So, nice work; you have secured an interview, presumably for a company and job role you find attractive. However, it is to be a video-conference or web-cam interview format … So, should you be preparing and presenting in a different way? Are the processes and protocols different or do the same rules apply? Read on!
Well, my ‘standard’ interview prep still applies, i.e. be prepared, be confident, be enthusiastic and be specific. See my blog for way more details on preparing to smash your interview: http://macstaff.co.uk/interview-preperation-technique/
However, there are a whole new set of tips and tricks, outlined below, to help avoid the snakes and climb the ladders of a webcam interview.
Test Technology: I would highly suggest to ‘test-your-tech’, beforehand, especially if such an appointment is not part of your regular routine. E.g. ensuring strong and ideally high-speed network connection, reliable power supply and appropriate sound quality in advance. Maybe your wifi & router set-up is great but I’m a ‘belt-and-braces’ guy and I’d suggest going ‘hard-wired’.
Practice Technology; You should also do some dry-runs from the perspective of ensuring that you are comfortable using the technology especially if you are screen sharing etc. This hopefully mans you won’t get stuck and but also will appear confident as you navigate the appointment.
Do Not Disturb: Obviously pre-empt and plan to avoid your personal potential disturbances, however a handful that come up regularly are: Distracting computer pop-ups or alerts, other phone calls, babies and children demanding attention, dogs barking, doorbells ringing, miscellaneous alarms.
Prepare your environment: For a telephone or webcam interview it’s best to select a quiet location, free from distractions and in an environment, that allows you personally to best focus on the task in hand. However, in the webcam scenario you also have to consider aesthetics. I’d recommend a clean, clear uncluttered background, avoiding any personal photos, furniture or decoration. A white wall behind you will be perfect and remember things always look better when captured through a clean camera lense!
Greet appropriately. My suggestion is to avoid waving which is for some reason people’s natural reaction when faced with a webcam! 🙂 I recommend to commence as you would a ‘regular’, interview .. Hi good afternoon, I’m Anthony McCormack, good to meet you etc.
Dress for the interview: This should go without saying, (but doesn’t) 🙂 Dress for this interview as you would for any other professional interview, typically smart traditional business dress. Albeit via technology, it is still an in-person interview and you will be assessed on your presentation as much as everything else. Always err on the side of overdressing, even if this feels weird in your home and do not be put off if the interviewer is more casual, you are interviewing after all not them!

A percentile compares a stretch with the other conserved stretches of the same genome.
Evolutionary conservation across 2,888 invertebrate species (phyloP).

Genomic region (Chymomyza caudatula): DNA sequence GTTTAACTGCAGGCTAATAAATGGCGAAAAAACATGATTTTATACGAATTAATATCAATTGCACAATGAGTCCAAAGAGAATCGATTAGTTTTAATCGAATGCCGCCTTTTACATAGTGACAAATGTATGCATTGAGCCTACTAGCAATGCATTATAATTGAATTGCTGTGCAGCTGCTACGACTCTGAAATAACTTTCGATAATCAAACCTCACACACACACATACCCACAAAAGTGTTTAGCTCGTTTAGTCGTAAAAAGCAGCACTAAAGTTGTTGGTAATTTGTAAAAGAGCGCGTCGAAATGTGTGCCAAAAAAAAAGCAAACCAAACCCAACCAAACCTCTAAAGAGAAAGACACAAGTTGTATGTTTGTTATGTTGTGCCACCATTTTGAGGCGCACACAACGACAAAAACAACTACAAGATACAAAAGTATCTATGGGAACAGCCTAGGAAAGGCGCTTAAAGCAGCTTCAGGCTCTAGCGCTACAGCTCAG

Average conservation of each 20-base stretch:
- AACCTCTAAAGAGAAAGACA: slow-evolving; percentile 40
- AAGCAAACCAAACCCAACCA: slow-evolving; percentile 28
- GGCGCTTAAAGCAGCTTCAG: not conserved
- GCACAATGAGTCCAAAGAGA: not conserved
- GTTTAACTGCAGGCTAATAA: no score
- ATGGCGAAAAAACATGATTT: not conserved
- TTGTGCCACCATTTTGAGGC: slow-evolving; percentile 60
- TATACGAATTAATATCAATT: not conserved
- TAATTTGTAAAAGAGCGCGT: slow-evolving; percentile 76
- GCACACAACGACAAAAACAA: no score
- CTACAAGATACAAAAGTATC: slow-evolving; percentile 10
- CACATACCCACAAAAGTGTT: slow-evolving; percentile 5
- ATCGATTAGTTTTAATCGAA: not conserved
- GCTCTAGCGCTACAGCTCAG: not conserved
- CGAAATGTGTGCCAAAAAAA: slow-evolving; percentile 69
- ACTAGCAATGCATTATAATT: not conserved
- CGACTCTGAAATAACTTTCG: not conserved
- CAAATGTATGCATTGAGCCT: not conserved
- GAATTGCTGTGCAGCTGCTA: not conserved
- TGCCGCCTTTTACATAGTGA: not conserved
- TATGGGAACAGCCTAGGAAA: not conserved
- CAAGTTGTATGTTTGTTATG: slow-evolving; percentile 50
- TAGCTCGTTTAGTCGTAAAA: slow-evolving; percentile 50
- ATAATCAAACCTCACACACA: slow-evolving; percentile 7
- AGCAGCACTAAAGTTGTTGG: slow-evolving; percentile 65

PS I also gather that sound will be better with ear-phones, however I’d personally suggest avoiding these, with a view to presenting visually as close as you can to you would for a face-to-face appointment.
Body language: An interviewees body language can be even more obvious as it appears on the screen, and therefore is if anything more important than in a ‘regular interview. So as ever use open body language, keep a good level of energy, be animated without being distracting and keep half an eye on your positioning on the small-screen.
Smile: 🙂 … (at the camera). With more than usual to think about as you interview online, smiling is easy to forget. However, if you are poker-faced throughout this may hamper rapport, and you may come across as serious or boring. Conversely, the best way to engage with the interviewer and project your personality across is to SMILE! PS remember looking at the camera is in place of maintaining eye contact, if you’re watching the screen, ensure the camera is very close by otherwise you’re going to look shifty!
Clarity: Take extra care to speak clearly as it’s easier to be misunderstood on a video-conference versus in person especially if technology/environment is less than ideal. This may mean you should speak more slowly especially if you are nervous, prone to speaking fast or have an accent that may not be familiar to the interviewer.
Prepare for the worst. With technology becoming more reliable and web-cam interviews becoming more common, more often than not, things go ahead without glitches. However, I suggest, hope for the best but prepare for the worst. Swap telephone numbers in advance, that way you can switch to phone for just sound if you have an audio issue or ditch the video altogether and carry on. Nothing worse than having to re-schedule another slot.
PS if you do have technical issues, don’t panic, **it happens. Apologise, troubleshoot and switch to plan B if needs be. No point in having your CV say you’re great under pressure and then freaking out when you can’t get your sound working! 🙂
Best of luck with your video-conference or webcam interview, however if the role is a good match and you’re well prepared you won’t need luck! Have you got any wins or learns regarding webcam interviews that you can share? I’m always keen to hear people’s ‘real-life’ experiences.
All the best,
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